“The software modernization framework recognizes that processes must change to take advantage of new technology. These changes must consider not only pace and agility, but incentives to facilitate new behavior, policy updates to allow for innovation and experimentation, and a shift from software compliance to operational readiness,” the strategy continues. “At DoD’s scale, these changes should start small but allow for incremental growth and eventual enterprise adoption. Desired outcomes from transformation efforts include shortening acquisition timelines, providing economic incentives to break down siloed business operations and independently managed services, and reducing the lead time for cybersecurity compliance.”

Areas noted for process transformation include business operations, acquisition, cybersecurity, testing, and building and retaining a technology-literate workforce.

For the strategy’s first goal of accelerating the DoD Enterprise Cloud Environment, the department intends to have “a meaningfully differentiated set of enterprise contracts that leverages existing acquisition success while avoiding duplication,” secure data by “improving authorization processes and establishing DCO in the cloud,” use automated design patterns across DoD to promote “consistent and robust architecture, up-to-date security, and a faster path to deployment,” and prepare infrastructure outside the continental United States.

The second goal of establishing a software factory ecosystem includes advancing DevSecOps through enterprise providers, accelerating software deployment with continuous authorization, driving reciprocity of tools with an enterprise repository, streamlining control points for seamless end-to-end software delivery, and ensuring speed that “cannot allow digital infrastructure to become stale.”

The third goal of transforming processes to enable resilience and speed focuses on evolving policy, regulations, and standards; making acquisition more agile; ensuring “appropriate data access and appropriate data rights to develop, maintain, and protect software”; planning “early for the needed skillsets of the future and update hiring processes, career development programs, and workforce incentives to build toward a workplace where the best want to serve and stay”; building tech savviness among “not just the warfighter but all those who serve the various missions of defense”; managing COTS software for efficiencies and effectiveness; and incentivizing the use of enterprise services.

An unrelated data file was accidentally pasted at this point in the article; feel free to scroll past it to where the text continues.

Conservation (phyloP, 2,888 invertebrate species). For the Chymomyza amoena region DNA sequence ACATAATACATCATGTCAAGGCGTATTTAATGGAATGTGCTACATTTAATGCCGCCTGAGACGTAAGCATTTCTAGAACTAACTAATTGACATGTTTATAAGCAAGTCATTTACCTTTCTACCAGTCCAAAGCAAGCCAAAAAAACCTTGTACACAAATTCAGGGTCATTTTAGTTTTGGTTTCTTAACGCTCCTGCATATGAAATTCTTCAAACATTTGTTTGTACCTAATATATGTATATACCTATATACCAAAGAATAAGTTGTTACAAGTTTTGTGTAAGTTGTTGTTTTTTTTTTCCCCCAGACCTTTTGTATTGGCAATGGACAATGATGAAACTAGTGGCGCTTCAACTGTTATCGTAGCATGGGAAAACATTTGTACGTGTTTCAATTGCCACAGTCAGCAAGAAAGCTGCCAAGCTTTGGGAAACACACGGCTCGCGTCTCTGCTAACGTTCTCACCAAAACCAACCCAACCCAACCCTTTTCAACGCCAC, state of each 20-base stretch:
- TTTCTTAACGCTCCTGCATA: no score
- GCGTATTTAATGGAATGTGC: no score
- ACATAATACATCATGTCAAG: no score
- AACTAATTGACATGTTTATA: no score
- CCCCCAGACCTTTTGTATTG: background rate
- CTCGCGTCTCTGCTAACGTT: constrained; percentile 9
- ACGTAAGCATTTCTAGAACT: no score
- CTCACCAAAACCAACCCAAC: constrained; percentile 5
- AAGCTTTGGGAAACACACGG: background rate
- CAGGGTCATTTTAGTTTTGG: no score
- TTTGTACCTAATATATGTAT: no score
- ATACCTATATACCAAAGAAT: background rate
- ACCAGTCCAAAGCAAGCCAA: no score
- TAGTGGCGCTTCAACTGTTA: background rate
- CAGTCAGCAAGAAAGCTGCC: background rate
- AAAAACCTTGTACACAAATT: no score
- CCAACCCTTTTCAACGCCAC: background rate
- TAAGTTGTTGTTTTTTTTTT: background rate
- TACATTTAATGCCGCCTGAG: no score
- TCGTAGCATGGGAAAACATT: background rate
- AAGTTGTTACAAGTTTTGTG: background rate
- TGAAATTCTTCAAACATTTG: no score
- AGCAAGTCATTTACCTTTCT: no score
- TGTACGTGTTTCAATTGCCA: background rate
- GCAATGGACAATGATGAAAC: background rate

“Software will be the differentiator in the continued defense of our nation and is the building block for emerging technologies. It is a critical asset we must defend and an advantage we must exploit. DoD must take steps to lead in software modernization,” the strategy says, emphasizing “it cannot be overemphasized that the road ahead is bumpy, resources limited, and competition fierce.”

Bridget Johnson
Bridget Johnson is the Managing Editor for Homeland Security Today. A veteran journalist whose news articles and analyses have run in dozens of news outlets across the globe, Bridget first came to Washington to be online editor and a foreign policy writer at The Hill. Previously she was an editorial board member at the Rocky Mountain News and syndicated nation/world news columnist at the Los Angeles Daily News. Bridget is a terrorism analyst and security consultant with a specialty in online open-source extremist propaganda, incitement, recruitment, and training. She hosts and presents in Homeland Security Today law enforcement training webinars studying a range of counterterrorism topics including conspiracy theory extremism, complex coordinated attacks, critical infrastructure attacks, arson terrorism, drone and venue threats, anti-Semitism and white supremacists, anti-government extremism, and WMD threats. She is a Senior Risk Analyst for Gate 15 and a private investigator. Bridget is an NPR on-air contributor and has contributed to USA Today, The Wall Street Journal, New York Observer, National Review Online, Politico, New York Daily News, The Jerusalem Post, The Hill, Washington Times, RealClearWorld and more, and has myriad television and radio credits including Al-Jazeera, BBC and SiriusXM.